France were hardly a surprising champion at the 2018 FIFA World Cup in Russia. Les Bleus were one of the betting favorites heading into the competition, and they stormed their way through the field on their way to a relatively easy title. It was France’s second-ever World Cup triumph after winning it for the first time as the host nation back in 1998.
The 2022 World Cup will be held in Qatar, which was a controversial choice, to say the least. As of now, France are the early favorites to make it back-to-back World Cup titles. The team was one of the youngest in the field back in 2018, so with what should be plenty of returning faces there is no reason to expect France to endure much of a drop-off in performance a couple of years from now.
While we generally have a decent idea regarding how teams will look in 2022, nothing is certain at this point. The qualification process hasn’t even started for many of the would-be participants. Qatar are the only team in the field as of now due to automatic qualification as the host country. So, the other 31 teams have yet to be decided.
Of course, there is a lot of football to be played between now and 2022. If you’re interested in betting on any of the World Cup qualifiers or any other football match, TheSportsGeek.com is unrivaled when it comes to offering betting advice and high-quality football picks. France will certainly be among the most heavily favored to qualify for 2022, followed by teams like Brazil, Spain, England, and Germany. As of now, France are listed as 6/1 favorites at most legitimate betting sites.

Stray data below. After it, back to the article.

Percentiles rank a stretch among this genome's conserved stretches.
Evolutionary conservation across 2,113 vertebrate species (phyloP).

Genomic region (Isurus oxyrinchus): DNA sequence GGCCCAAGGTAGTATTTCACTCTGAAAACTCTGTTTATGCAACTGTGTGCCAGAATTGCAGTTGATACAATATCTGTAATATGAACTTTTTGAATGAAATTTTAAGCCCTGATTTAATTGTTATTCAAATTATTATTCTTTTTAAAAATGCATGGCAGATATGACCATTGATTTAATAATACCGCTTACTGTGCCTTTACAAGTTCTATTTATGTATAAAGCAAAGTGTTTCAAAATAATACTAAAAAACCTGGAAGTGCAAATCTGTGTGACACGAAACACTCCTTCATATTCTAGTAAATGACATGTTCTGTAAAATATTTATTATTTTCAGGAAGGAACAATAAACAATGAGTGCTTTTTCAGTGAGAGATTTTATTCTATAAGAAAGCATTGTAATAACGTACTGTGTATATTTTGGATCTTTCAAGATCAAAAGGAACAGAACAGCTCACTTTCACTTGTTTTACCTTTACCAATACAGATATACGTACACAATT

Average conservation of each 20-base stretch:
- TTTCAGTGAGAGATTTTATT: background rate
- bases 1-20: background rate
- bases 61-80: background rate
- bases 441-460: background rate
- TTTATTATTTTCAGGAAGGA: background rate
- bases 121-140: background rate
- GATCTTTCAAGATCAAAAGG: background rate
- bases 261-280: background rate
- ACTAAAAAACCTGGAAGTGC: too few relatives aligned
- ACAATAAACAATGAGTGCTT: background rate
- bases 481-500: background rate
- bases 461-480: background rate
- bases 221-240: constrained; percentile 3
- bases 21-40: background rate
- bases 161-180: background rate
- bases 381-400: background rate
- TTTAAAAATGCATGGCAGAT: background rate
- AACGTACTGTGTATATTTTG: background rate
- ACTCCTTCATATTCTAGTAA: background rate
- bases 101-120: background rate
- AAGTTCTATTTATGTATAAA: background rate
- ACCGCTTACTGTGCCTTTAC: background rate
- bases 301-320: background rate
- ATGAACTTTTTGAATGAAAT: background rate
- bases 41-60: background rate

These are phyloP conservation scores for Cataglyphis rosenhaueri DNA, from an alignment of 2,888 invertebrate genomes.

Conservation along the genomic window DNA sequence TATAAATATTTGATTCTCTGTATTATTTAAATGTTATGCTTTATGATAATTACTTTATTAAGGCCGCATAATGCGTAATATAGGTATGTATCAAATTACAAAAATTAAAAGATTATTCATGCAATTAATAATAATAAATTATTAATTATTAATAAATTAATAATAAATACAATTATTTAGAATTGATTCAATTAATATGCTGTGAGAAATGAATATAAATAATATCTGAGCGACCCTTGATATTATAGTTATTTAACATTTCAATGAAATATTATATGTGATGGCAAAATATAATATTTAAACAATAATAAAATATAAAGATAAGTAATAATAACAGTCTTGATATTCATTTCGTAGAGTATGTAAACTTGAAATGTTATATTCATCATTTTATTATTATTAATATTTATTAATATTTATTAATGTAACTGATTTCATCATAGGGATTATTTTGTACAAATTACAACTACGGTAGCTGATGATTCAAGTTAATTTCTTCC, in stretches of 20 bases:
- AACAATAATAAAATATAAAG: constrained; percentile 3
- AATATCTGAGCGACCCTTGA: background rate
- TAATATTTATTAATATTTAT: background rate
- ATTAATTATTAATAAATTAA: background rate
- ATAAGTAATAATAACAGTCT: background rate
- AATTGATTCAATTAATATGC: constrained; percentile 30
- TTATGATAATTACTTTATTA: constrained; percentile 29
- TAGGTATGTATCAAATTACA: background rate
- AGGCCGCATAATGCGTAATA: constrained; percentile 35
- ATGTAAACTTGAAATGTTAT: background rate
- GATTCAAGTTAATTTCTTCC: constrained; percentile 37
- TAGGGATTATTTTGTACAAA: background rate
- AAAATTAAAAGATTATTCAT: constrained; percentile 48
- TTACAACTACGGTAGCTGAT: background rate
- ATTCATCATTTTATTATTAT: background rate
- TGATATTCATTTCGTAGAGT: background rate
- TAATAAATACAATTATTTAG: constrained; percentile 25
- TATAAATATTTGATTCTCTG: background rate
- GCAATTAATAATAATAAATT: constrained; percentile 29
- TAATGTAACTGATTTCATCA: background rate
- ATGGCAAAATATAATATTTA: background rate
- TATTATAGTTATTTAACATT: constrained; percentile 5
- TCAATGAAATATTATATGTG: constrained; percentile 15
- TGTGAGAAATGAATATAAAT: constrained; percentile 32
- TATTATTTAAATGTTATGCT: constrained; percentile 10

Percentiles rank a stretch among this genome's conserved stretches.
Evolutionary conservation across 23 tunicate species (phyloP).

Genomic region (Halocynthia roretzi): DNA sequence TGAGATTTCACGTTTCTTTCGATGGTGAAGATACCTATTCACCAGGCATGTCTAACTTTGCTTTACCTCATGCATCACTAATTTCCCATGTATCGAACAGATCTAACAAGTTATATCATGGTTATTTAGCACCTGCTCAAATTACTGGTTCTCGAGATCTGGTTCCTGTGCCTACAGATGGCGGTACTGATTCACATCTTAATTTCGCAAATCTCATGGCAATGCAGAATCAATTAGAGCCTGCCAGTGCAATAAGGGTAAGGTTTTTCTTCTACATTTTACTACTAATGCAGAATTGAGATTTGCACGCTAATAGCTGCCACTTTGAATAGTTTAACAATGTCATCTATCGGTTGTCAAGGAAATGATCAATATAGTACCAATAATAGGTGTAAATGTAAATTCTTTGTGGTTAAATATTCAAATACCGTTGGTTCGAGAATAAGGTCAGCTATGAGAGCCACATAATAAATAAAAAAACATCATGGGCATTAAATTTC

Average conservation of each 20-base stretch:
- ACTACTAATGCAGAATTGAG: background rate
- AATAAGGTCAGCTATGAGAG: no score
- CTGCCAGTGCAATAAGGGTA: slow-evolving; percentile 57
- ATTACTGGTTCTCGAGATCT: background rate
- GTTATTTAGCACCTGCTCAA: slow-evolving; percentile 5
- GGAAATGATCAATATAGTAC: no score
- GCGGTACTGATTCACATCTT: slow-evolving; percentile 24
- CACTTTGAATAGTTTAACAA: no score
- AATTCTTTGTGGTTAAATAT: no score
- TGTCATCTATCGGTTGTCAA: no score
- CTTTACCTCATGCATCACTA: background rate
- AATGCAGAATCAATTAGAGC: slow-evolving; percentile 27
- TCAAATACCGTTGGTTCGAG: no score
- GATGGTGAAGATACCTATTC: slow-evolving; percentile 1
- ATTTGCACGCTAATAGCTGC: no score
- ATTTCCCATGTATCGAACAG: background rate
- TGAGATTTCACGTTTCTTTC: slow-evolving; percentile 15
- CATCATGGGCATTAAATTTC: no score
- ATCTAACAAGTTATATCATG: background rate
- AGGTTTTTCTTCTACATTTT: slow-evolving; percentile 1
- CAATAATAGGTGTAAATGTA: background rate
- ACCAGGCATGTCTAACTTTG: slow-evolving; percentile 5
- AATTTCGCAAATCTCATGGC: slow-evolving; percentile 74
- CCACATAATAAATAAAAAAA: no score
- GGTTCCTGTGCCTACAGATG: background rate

Will France win another World Cup in ‘22? Or will FIFA crown a new champion?
France’s Returning Stars
As mentioned, France is oozing talent, and many of the contributors that led the squad to World Cup glory in 2018 will return for the 2022 edition. Barring some sort of injury or a cataclysmic drop-off in performance, the likes of Paul Pogba, Antoine Griezmann, Kylian Mbappe and N’Golo Kante will suit up again for Les Bleus in a few years.
Hugo Lloris will be 35 by then, and there is a decent chance he is replaced by a younger goalkeeper between now and 2022. If not, though, 35 is still a young enough age for a keeper. 2018 contributors like Benjamin Pavard, Lucas Hernandez, Samuel Umtiti and Raphael Varane will all still be in their 20s.
Olivier Giroud is unlikely to return, but France aren’t lacking in attack. Griezmann can potentially slot in as the team’s No. 10, just behind the star attacking duo of Mbappe and Ousmane Dembele. Frankly, France could bring back the same 23-man squad that won the 2018 World Cup in 2022 and they would still be among the heavy favorites.
What About the Germans?
While France will stand an excellent chance of pulling off the feat, teams rarely win the World Cup twice in a row. Just ask Germany, who were one of the more disappointing performers in 2018 after winning the 2014 edition in Brazil. The Germans were ousted in the group stage, finishing dead-last in Group F behind Sweden, Mexico and even South Korea.
Manuel Neuer will likely have given way to Marc Andre Ter Stegen in goal by then, which isn’t much of a drop-off. Guys like Mats Hummels and Joshua Kimmich should remain in their starting spots in the back line, but Philipp Max of Augsburg figures to slot in as the No. 1 left back a few years from now.